Some basic rate taxpayers will also be affected by the 10 per cent increase in CGT. The new higher rate of 28 per cent is for higher rate taxpayers only, but the gains from the sale of an asset will lift more people into the higher tax bracket, when added to their income.

...AND HOW TO FIGHT BACK

So if you want to keep your household finances on track as the Budget changes come into force over the next ten months, where do you start?

Gavin Littlejohn, chief executive of Edinburgh-based Money Dashboard, said: "For consumers, it's a case of reassessing income, tightening spending so they can afford the price hikes, setting a budget and then sticking to it. People have a habit of getting their finances in order then quickly losing track of things again. In the current climate that's a very risky strategy, so knowing how cash flow is going is vital at all times and planning ahead is key if consumers want to avoid financial disaster," said Littlejohn.

The average weekly shop will certainly become more expensive when VAT reaches 2.5 per cent, but some adjustments to the shopping list can reduce the impact. While the VAT hike will not affect most food costs, the cost of the weekly shop will still increase because the typical basket contains a range of goods, including cleaning products and toothpaste, that are not VAT exempt. Mysupermarket website estimates that the average shopping basket will cost 33 a year more when VAT reaches 20 per cent, and 66 more than when VAT temporarily stood at 15 per cent in 2009.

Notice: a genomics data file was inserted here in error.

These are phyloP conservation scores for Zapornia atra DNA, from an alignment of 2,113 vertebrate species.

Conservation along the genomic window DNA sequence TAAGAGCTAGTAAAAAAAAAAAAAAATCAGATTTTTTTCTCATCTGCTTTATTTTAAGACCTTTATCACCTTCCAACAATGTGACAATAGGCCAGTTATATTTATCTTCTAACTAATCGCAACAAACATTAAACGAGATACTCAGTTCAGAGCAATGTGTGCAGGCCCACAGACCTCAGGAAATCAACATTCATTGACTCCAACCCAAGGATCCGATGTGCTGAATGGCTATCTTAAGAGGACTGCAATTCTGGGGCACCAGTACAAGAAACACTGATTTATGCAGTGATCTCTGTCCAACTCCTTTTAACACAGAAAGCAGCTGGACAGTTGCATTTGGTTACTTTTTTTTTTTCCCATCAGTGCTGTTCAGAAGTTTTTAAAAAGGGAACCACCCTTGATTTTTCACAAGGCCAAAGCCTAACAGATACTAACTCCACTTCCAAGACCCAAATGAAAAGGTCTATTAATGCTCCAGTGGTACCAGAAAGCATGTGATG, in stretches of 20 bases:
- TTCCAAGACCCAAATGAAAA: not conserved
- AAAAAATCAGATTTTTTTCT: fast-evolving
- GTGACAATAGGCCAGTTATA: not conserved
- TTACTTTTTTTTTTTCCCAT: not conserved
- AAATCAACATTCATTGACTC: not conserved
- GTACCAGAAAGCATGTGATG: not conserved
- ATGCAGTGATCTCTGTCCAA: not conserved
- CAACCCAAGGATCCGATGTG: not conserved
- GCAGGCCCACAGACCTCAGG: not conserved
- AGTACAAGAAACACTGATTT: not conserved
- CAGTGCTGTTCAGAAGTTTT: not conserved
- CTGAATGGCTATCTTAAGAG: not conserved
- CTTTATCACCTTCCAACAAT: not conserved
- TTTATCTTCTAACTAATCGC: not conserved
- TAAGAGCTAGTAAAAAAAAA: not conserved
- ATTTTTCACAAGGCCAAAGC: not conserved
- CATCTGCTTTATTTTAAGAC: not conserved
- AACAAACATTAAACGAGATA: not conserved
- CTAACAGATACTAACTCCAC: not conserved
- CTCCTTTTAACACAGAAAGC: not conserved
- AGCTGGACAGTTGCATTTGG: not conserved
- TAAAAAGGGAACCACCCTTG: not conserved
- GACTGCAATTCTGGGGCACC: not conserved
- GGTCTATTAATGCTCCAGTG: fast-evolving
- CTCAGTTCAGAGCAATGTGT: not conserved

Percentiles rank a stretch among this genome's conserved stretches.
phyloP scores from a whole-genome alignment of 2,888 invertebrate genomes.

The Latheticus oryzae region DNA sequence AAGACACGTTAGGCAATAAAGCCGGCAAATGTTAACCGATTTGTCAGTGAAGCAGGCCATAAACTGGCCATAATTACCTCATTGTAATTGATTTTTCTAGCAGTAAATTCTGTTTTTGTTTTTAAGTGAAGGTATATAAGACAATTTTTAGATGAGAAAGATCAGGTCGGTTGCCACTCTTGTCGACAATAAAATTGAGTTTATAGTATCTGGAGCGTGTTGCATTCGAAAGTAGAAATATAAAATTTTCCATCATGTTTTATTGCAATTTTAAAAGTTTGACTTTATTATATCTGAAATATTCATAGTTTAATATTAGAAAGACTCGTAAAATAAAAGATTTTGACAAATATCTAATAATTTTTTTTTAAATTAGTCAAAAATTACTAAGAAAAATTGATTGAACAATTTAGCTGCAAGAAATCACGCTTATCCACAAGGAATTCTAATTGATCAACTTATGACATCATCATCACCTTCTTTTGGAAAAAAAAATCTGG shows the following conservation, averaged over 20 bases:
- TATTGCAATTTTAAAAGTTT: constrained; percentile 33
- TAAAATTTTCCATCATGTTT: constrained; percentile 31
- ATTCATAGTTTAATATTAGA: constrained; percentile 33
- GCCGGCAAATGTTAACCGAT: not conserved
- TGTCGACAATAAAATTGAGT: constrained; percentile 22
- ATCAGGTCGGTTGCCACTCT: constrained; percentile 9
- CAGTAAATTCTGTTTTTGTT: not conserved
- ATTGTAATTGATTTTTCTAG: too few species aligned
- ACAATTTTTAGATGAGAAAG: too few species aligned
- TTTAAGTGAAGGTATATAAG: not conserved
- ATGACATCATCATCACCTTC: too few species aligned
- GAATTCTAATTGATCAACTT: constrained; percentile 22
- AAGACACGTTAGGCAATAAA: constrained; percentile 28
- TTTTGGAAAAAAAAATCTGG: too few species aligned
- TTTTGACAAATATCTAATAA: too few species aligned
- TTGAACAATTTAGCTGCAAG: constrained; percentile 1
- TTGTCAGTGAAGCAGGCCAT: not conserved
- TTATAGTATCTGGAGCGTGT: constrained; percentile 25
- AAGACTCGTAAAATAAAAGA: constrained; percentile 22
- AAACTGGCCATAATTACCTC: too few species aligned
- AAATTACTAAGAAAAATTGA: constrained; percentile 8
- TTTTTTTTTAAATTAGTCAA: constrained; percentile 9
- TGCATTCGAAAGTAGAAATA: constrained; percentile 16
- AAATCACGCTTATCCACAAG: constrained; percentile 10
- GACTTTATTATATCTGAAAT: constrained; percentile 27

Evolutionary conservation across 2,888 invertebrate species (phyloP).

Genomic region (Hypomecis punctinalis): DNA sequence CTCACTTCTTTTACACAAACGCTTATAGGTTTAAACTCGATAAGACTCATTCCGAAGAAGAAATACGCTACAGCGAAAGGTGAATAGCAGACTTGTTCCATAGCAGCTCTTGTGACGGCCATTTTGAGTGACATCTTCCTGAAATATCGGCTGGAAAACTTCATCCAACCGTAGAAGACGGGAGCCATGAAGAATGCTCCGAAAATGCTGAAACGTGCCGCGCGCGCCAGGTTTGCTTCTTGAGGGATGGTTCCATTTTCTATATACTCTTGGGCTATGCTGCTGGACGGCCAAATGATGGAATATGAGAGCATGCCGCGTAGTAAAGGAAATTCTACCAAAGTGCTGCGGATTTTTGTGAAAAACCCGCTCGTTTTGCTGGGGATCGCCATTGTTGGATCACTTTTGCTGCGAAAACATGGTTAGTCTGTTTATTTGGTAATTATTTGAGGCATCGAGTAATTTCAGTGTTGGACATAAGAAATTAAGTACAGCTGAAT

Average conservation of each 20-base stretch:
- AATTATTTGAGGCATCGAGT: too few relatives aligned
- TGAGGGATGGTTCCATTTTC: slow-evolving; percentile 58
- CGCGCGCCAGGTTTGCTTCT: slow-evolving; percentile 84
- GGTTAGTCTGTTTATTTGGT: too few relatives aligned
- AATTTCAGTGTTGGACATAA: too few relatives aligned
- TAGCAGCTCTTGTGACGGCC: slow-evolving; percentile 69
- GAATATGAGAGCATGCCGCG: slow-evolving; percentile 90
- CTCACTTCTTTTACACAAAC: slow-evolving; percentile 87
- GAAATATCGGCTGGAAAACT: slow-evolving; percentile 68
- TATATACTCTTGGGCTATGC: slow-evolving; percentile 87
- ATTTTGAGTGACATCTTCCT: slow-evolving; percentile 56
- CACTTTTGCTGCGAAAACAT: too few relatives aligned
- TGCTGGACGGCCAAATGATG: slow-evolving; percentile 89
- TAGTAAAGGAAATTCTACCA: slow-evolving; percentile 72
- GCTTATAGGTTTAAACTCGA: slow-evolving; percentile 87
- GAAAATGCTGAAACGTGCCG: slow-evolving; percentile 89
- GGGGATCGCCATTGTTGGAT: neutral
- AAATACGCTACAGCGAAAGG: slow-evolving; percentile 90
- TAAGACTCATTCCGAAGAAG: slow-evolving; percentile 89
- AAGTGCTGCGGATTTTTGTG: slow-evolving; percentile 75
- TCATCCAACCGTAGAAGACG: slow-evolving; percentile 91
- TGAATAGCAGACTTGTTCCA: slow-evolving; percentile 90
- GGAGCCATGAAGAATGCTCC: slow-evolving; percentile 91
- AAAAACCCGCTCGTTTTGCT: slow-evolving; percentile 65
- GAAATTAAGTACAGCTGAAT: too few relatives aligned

Ann Robinson, director of consumer policy at uSwitch.com, suggested combating the Budget by reviewing household bills. "It's estimated that the increase in VAT will cost the average family an extra 500 a year – you can easily claw this back by ensuring you are paying the lowest possible price for the basics."

Energy bill costs in particular can be reduced significantly, with a huge gap between the cheapest and most expensive utility deals. Households paying on receipt of a quarterly or monthly bill can save over 300 a year by moving to the cheapest online tariff and paying by monthly direct debit.